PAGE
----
The Domino’s share price just hit a 52-week low. Is it time to tuck into some?

A woman holds a piece of pizza in one hand and has a shocked look on her face.

A woman holds a piece of pizza in one hand and has a shocked look on her face.

The Domino’s Pizza Enterprises Ltd (ASX: DMP) share price is down another 5% today. It just hit a 52-week low. Could it be time to grab a slice of the pizza business at this price?

Over the last six months, the Domino’s share price has declined by over 40%. What’s going on for investors to be lukewarm on the company?

Well, overnight the Domino’s Pizza, Inc. (NYSE: DPZ) share price fell 5% after handing in its quarterly update.

FY22 half-year growth didn’t impress

A couple of months ago, the business reported its result for the first six months of FY22.

Brokers like Credit Suisse have been reducing their price targets on the company because HY22 profit wasn’t as good as expected, with concerns about the Asian division and questions about how many of its stores will be profitable.

Domino’s reported that network sales rose by 11.1% to $2.05 billion, while online sales rose 11.5% to $1.6 billion. However, earnings before interest and tax (EBIT) dropped 5.7% to $144.7 million and underlying net profit after tax (NPAT), after minority interests, dropped 5.3% to $91.3 million.

Let’s look at what Domino’s said about the Asian operations.

In the period, it added its 10th market – Taiwan, which came with 156 stores with the acquisition. Domino’s also added 87 more organic stores. The ASX share reported that sales grew by 16.4% despite the lifting of the state of emergency in Japan. However, EBIT dropped 17.3% “reflecting rebasing of Japan sales and accelerated corporate store openings compressing margins.”

The Asian division achieved same-store sales growth of 3.5%. Domino’s said that the Taiwan market performed above expectations, with sales growth and new store openings accelerating compared to before the acquisition.

The company is expecting long-term growth

The outlook can have an effect on the Domino’s share price.

Domino’s said that in the first few weeks of the second half of FY22, its network sales were 6% higher, with 1.7% same store sales growth. FY22 same store sales growth is expected to be “slightly below” its three to five year outlook.

The company is going to tackle short-term inflation pressure by serving larger meal offerings that “are a win for customers and franchisees.”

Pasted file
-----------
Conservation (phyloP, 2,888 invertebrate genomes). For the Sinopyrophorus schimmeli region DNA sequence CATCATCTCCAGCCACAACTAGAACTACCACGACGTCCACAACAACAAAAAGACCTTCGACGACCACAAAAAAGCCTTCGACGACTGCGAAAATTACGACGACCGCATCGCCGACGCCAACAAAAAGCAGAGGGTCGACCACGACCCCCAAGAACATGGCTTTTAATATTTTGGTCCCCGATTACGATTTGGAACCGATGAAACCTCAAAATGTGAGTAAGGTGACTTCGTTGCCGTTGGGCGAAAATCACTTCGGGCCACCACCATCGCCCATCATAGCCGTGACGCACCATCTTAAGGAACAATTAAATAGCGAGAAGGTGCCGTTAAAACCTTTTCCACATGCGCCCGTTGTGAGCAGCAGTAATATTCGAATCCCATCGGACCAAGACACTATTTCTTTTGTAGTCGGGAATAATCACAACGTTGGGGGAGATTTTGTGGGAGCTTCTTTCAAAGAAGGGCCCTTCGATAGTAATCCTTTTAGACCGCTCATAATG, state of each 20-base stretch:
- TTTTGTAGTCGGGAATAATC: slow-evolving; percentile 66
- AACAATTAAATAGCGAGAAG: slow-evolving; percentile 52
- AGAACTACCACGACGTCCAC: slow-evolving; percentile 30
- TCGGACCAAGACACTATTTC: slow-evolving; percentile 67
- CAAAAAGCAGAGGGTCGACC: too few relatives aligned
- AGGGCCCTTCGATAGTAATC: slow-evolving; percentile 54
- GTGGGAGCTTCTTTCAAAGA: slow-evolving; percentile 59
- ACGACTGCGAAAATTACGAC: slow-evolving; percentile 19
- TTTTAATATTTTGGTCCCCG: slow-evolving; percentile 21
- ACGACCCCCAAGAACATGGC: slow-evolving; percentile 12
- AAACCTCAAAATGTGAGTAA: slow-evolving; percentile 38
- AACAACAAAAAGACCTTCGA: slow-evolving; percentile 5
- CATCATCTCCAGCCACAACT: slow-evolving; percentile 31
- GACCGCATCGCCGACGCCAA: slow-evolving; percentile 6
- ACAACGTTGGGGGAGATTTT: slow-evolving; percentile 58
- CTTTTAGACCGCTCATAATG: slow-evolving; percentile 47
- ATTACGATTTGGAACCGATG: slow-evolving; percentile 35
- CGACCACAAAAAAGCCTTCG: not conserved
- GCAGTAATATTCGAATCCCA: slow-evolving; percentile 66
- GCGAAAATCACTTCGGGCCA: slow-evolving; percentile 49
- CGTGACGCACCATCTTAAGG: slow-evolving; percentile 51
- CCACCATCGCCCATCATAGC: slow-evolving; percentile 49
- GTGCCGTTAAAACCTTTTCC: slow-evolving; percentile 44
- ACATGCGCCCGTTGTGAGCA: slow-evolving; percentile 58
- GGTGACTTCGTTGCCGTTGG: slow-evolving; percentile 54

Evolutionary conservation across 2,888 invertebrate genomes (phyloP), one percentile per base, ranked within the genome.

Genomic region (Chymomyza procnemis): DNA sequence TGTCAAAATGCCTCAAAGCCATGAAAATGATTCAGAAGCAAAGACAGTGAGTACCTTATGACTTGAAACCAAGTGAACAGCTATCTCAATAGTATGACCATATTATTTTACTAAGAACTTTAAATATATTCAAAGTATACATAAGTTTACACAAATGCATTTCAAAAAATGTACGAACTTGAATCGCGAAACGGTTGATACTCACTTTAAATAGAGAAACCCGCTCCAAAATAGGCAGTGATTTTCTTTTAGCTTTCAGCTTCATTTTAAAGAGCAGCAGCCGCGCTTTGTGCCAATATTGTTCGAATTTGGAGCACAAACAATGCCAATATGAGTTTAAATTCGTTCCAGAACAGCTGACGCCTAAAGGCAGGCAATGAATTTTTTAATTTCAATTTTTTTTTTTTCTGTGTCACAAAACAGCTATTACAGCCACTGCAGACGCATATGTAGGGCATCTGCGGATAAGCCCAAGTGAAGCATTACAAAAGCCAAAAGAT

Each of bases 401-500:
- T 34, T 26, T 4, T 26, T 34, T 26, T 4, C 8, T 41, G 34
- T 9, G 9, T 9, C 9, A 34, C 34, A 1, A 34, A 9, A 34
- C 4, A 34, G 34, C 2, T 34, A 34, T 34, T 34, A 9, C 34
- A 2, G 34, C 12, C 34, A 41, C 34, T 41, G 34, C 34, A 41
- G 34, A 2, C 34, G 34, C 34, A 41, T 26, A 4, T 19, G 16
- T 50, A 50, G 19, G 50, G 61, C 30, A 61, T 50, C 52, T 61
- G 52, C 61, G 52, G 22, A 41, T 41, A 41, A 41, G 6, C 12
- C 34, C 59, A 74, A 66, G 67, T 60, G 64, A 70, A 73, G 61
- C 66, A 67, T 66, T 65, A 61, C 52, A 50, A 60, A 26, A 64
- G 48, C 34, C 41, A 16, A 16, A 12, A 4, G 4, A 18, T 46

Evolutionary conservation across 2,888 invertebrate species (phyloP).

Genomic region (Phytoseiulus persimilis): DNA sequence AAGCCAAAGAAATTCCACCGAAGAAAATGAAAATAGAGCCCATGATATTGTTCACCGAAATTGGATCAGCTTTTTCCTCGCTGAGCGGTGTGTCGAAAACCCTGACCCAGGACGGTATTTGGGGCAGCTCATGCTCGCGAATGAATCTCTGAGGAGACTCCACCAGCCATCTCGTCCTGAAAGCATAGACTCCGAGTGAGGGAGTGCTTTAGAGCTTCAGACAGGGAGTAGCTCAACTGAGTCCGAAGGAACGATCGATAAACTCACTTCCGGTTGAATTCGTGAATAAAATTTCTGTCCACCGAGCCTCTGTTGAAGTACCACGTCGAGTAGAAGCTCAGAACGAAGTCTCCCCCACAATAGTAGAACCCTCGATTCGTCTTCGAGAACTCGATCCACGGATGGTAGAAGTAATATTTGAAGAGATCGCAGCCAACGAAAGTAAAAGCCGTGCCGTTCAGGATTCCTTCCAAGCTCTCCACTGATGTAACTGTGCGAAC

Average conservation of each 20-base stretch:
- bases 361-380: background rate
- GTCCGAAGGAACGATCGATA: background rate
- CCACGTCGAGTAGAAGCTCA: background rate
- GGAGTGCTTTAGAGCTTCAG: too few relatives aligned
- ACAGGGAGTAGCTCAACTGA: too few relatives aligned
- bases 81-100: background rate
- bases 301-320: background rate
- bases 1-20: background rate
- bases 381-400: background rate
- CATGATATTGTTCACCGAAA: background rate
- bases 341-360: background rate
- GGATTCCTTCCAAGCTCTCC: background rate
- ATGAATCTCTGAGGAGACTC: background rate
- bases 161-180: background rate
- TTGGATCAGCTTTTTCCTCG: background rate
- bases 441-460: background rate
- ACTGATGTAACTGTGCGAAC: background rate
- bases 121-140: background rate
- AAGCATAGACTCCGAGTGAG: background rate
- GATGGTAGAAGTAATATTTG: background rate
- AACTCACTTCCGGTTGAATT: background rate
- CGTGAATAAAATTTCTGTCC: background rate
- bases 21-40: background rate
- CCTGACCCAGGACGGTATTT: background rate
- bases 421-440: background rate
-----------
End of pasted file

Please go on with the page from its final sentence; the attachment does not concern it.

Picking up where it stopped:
It opened its 3000th store in the first half of FY22. The 4000th store is planned for the 2023 calendar year and the 5000th store is planned for either 2026 or 2027.

Over the next three to five years, the company is aiming to achieve same store sales growth of between 3% to 6%. The company says it is continuing to invest in its future, with net annual capital expenditure at between $100 million to $150 million as it helps franchisees with store expansion and investing in future digital technology and initiatives.

Domino’s thinks its new platforms will lead to higher conversion rates.

Domino’s share price targets

Credit Suisse is neutral on the business, with a price target of $87.80. That implies a possible rise of more than 15% over the next year.

Citi is much more positive on the business. It has a price target of $108.30, which implies a potential rise of over 40% over the next year.

Morgan Stanley just rated Domino’s as a buy, with a price target of $100 – that suggests a rise of over 100%. It notes the long-term international growth potential of the business.

The post The Domino’s share price just hit a 52-week low. Is it time to tuck into some? appeared first on The Motley Fool Australia.

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More reading

Citigroup is an advertising partner of The Ascent, a Motley Fool company. Motley Fool contributor Tristan Harrison has no position in any of the stocks mentioned. The Motley Fool Australia’s parent company Motley Fool Holdings Inc. has positions in and has recommended Domino’s Pizza. The Motley Fool Australia has recommended Dominos Pizza Enterprises Limited. The Motley Fool has a disclosure policy. This article contains general investment advice only (under AFSL 400691). Authorised by Scott Phillips.

from The Motley Fool Australia

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